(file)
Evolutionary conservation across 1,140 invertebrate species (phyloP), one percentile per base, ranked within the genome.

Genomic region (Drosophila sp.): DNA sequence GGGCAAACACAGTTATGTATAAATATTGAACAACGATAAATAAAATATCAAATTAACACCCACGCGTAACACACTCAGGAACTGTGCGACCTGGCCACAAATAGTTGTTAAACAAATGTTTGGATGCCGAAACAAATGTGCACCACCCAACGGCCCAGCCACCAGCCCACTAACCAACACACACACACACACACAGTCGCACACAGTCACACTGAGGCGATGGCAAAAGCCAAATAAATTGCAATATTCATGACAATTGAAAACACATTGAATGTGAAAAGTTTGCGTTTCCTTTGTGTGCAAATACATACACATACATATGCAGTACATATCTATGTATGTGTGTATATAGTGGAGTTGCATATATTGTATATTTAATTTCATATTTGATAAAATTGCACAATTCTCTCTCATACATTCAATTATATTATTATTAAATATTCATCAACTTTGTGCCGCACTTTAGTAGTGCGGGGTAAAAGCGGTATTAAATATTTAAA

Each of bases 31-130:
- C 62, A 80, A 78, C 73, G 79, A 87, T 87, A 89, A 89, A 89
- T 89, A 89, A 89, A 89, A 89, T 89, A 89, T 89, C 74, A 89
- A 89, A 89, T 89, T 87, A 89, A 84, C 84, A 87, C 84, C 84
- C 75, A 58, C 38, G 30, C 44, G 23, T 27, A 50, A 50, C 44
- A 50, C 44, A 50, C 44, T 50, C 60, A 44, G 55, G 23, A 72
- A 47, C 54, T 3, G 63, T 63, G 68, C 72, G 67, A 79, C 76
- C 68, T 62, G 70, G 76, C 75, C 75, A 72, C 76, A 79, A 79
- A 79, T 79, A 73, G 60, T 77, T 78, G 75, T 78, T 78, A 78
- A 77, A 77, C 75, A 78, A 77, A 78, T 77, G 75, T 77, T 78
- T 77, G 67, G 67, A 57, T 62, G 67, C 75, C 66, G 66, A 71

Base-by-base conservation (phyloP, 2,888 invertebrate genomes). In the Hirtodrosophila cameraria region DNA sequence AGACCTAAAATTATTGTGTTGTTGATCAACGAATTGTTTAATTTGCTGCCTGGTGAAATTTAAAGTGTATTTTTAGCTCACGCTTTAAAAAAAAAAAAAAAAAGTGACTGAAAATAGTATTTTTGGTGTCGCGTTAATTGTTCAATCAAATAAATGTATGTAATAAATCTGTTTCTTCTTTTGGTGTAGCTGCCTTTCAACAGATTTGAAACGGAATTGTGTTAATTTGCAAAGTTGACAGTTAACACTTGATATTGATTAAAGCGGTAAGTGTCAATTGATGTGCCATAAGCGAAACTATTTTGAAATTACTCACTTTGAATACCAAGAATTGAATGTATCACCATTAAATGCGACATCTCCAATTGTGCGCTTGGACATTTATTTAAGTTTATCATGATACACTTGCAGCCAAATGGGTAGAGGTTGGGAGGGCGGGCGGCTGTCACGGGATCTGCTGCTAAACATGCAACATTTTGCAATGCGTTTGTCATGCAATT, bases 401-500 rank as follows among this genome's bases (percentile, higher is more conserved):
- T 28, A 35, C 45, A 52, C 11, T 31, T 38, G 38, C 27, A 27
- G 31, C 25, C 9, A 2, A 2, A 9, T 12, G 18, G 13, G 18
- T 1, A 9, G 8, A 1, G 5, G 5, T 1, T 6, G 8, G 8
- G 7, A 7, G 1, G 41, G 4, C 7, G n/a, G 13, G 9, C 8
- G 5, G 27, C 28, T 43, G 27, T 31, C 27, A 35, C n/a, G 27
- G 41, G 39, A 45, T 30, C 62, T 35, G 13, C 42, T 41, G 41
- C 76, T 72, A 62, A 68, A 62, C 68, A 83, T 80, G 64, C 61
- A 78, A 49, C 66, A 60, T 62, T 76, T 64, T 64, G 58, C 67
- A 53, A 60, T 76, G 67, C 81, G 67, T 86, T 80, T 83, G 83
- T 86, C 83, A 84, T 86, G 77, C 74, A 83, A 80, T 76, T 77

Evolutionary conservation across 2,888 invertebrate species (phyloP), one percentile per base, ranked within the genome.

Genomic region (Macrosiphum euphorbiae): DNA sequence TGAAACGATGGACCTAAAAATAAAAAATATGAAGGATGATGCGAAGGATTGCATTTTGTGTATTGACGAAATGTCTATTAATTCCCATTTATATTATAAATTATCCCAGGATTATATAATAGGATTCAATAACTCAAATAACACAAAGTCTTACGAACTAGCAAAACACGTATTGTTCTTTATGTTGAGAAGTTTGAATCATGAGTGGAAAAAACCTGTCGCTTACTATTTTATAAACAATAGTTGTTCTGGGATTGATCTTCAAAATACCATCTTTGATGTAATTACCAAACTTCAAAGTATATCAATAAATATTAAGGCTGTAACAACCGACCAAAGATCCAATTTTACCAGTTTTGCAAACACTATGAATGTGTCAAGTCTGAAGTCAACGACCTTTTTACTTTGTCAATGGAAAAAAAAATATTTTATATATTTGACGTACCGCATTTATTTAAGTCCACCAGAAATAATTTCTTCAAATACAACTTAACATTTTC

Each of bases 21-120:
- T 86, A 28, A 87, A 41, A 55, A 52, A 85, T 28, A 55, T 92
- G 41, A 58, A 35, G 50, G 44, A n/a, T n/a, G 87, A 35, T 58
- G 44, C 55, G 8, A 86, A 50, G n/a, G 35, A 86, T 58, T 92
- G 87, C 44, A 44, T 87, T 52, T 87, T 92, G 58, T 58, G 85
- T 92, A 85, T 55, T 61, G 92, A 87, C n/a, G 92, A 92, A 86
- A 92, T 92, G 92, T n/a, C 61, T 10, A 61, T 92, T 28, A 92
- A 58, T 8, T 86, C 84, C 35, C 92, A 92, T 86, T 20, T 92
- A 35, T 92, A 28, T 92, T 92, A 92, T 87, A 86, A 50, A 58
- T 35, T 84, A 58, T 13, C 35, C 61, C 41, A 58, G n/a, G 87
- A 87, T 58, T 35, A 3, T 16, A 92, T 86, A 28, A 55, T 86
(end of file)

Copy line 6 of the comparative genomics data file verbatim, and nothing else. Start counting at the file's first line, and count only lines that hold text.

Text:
- A 89, A 89, T 89, T 87, A 89, A 84, C 84, A 87, C 84, C 84